It's not "υ" before a consonant in general that is pronounced /v/ or /f/ - for example, λύση "solution" is not pronounced "lfsi".
It's the combinations αυ ευ which are pronounced /av~af/ and /ev~ef/ - and that even before a vowel (e.g. δουλεύω /ðulevo/ "I work").
And when two vowel letters together have a certain sound, then the accent goes on the second vowel letter; not only when that "certain sound" is a single sound as in αι οι ει ου, but also with αυ ευ.
If you have two vowel letters and the first one has an accent, then the two vowels are pronounced separately. So for example, ταΐζω /ta.i.zo/ "I feed" has the past tense τάισα /ta.i.sa/ "I fed"; the accent on the first vowel shows you that αι here is two vowels "a+i" rather than a digraph pronounced "e". (And so the diaeresis is not necessary in that form to show that the two are pronounced separately.)
Similarly, πραΰνω "I soothe" would have imperfect πράυνα "I soothed" pronounced /pra.i.na/.
Greek only has one kind of accent, but not only one kind of diacritic :)
The diaeresis is two dots side by side above a letter and it serves the same purpose as in English: to separate two vowels, i.e. to show that two vowel letters next to each other are to be read separately, rather than together representing a single sound.
It's not used as much in modern English, but you used to see such words as naïve, coöperate, Noël. It's also sometimes used to mark otherwise silent letters as pronounced, as in Brontë (Tolkien also used this in some of his Elven names, such as Eärendil or Anairë.)
So in Greek you can have words such as γαϊδούρι "donkey", where the diaeresis (διαλυτικά) shows that the first syllable is /ɣai/ and not /ʝe/.
It's not a terribly frequent diacritic, though.
Sometimes you can have a syllable where the vowels are spoken separately and the second vowel is accented; in this case, you need both the diaeresis and the accent, and then you get ΅ as in αΐ or εΰ.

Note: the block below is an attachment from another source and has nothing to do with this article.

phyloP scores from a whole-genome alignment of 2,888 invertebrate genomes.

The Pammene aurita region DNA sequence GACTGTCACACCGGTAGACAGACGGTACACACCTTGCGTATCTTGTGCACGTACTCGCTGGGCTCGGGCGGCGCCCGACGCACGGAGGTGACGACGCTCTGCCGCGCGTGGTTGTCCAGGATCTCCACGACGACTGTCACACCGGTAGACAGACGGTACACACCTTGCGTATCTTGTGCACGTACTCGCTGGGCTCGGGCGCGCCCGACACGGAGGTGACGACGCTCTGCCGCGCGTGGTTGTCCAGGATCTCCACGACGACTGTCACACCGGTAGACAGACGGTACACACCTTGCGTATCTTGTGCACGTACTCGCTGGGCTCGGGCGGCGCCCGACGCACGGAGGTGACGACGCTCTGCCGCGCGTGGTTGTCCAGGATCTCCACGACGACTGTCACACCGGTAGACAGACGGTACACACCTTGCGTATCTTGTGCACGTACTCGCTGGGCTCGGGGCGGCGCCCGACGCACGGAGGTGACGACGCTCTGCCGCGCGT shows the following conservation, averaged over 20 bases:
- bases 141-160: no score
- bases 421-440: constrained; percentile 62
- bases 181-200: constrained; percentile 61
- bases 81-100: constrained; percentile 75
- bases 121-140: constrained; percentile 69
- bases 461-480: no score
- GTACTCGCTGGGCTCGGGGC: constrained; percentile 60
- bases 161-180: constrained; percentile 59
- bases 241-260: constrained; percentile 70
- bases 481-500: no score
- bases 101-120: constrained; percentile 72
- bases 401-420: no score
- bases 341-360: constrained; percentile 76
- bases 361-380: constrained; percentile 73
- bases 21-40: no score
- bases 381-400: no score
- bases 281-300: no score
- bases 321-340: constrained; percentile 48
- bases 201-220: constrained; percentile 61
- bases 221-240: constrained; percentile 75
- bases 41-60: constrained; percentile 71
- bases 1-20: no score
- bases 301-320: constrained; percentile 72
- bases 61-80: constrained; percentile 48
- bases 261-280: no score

If the vowels are spoken separately and the first vowel is accented, then you don't need the diaeresis, as the position of the accent makes the pronunciation clear, e.g. άυλος "immaterial" can't have /av/ the way αυλή "yard" does.
I think those two (diaeresis and accent) are the only diacritics used in modern Greek, though; ancient Greek had a few more, such as one to show where two words, the second beginning with a vowel, had been smooshed together.
Now the ευ, αυ, αι, οι, ει... make sense. I know what a diaeresis is. We have it in Spanish: pingüino, agüero, it is used with "güe" and "güi" dipthongs. I could't see the "two points" over ταΐζω.
Γεύμα and άυλος. Now I see the accent goes over the letter α and not over the letter υ.
Ιn ancient Greek the diphthongs (αυ/ευ) were pronounced as /au/eu/, so the υ was pronounced as a vowel back then. Today that the υ is pronounced as a consonants we still mark it with the accute for historical reasons. Greek orthography is one of the most conservative ones you can find :)
Why is the accent on upsilon if it's pronounced as a consonant?
Greek spelling is historical/etymological -- and αυ, ευ used to be diphthongs and were therefore accented on their second letter, and even now that they have become vowel+consonant, the spelling is still the same, with the accent on the second "vowel" of the "diphthong".
If you put the accent on the first, it would indicate that the two vowels belong to separate syllables, and then the upsilon would be pronounced as a vowel, e.g. άυλος (a-i-los) "incorporeal" (from α- "a-, un-, non-" + ύλη "matter, substance, material").